The Unreleased Beatles Song from 1967 That Has Never Seen the “Light” of Day

“Carnival of Light” is one Beatles song that’s unlikely to see the light of day. Recorded on January 5, 1967, during the band’s sessions for “Penny Lane”—initially intended for Sgt. Pepper’s Lonely Hearts Club Band—the 14-minute, avant-garde “Carnival of Light” was commissioned for The Million Volt Light and Sound Rave. The event was held at the Roundhouse Theatre in London from January 28 through February 4, 1967.

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Noise Rock

An early progenitor of noise rock, and one of the more experimental pieces by the Beatles, “Carnival of Light” was written by McCartney and recorded by the Beatles at Abbey Road Studios. Filled with gargled sounds and vocals, including random bursts of Are you all right? and Barcelona, the track is pressed by heavy organs, echos, and distorted guitars.

“I said all I want you to do is just wander around all the stuff, bang it, shout, play it, it doesn’t need to make any sense,” said McCartney of his instructions to the band while recording the song. “Hit a drum, then wander on to the piano, hit a few notes. Just wander around. So that’s what we did and then put a bit of an echo on it. It’s very free.”

Played only once at the Roundhouse event, the song has never been released by the band. Inspired by experimental composers Karlheinz Stockhausen and John Cage, “Carnival of Light” is a song McCartney said he was always fond of and would like to release one day. “I like it because it’s The Beatles free, going off piste,” said McCartney. “The time has come for it to get its moment.”

Barry Miles, who later wrote McCartney’s 1997 biography Many Years From Now first approached the Beatle about producing a track for the rave event 30 years earlier. In the book, Miles described the song as having “no rhythm,” with “bursts of feedback guitar,” among other descriptors. An excerpt of that description follows.

“The tape has no rhythm, though a beat is sometimes established for a few bars by the percussion or a rhythmic pounding on the piano. There is no melody, though snatches of a tune sometimes threaten to break through. The Beatles make literally random sounds, although they sometimes respond to each other; for instance, a burst of organ notes answered by a rattle of percussion. The basic track was recorded slow so that some of the drums and organ were very deep and sonorous, like the bass notes of a cathedral organ. Much of it is echoed and it is often hard to tell if you are listening to a slowed-down cymbal or a tubular bell.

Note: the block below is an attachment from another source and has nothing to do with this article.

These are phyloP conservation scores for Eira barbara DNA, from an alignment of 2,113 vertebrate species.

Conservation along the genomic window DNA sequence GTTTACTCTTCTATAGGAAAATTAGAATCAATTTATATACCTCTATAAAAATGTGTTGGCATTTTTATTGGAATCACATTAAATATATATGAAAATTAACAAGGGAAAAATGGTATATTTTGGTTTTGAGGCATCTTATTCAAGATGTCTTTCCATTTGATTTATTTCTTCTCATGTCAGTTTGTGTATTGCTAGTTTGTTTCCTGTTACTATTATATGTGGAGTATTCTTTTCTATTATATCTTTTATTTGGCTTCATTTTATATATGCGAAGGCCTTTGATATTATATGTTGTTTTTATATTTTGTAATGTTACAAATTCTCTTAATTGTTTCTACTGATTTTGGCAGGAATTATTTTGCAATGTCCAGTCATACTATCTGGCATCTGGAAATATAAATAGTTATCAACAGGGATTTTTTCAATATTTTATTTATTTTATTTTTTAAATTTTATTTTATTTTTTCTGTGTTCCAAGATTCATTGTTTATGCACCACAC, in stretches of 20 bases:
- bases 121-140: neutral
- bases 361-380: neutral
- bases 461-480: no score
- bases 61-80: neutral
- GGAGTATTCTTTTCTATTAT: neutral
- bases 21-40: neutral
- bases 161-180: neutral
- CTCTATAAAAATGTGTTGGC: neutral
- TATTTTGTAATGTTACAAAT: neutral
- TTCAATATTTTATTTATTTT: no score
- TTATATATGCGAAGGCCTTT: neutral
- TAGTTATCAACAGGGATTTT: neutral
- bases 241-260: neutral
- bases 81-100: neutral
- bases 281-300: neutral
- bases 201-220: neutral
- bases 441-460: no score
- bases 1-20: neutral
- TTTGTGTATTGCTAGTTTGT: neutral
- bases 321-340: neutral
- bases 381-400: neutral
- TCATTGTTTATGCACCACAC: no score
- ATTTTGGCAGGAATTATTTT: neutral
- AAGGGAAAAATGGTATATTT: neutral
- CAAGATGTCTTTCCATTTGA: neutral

“John and Paul yell with massive amounts of reverb on their voices, there are Indian war cries, whistling, close-miked gasping, genuine coughing and fragments of studio conversation, ending with Paul asking, with echo, ‘Can we hear it back now?’ The tape was obviously overdubbed and has bursts of feedback guitar, schmaltzy cinema organ, snatches or jangling pub piano, some unpleasant electronic feedback and John yelling, ‘Electricity’. There is a great deal of percussion throughout, again much of it overdubbed. The tape was made with full stereo separation and is essentially an exercise in musical layers and textures. It most resembles ‘The Return Of The Son Of Monster Magnet’, the twelve-minute final track on Frank Zappa’s ‘Freak Out!’ album, except there is no rhythm and the music here is more fragmented, abstract, and serious. The deep organ notes at the beginning of the piece set the tone as slow and contemplative.”


In 1996, McCartney wanted to include “Carnival of Light” on the Beatles’ compilation Anthology 2, but the song was vetoed by Ringo Starr, George Harrison, and Yoko Ono.

“We were listening to everything we’d ever recorded [for ‘Anthology’],” said McCartney. “I said it would be great to put this on because it would show we were working with really avant-garde stuff, but it was vetoed. The guys didn’t like the idea, like, ‘This is rubbish.'”

[RELATED: The Beatles Release ‘Sgt. Pepper’s Lonely Hearts Club Band’ in 1967]

“Carnival of Light” has never had an official release and remains in the band’s vault. McCartney recently teased a release of the locked-up song prior to the 30th-anniversary remaster of Sgt. Pepper’s Lonely Hearts Club Band in 2017, but it still hasn’t seen the light.

Photo: Cummings Archives/Redferns

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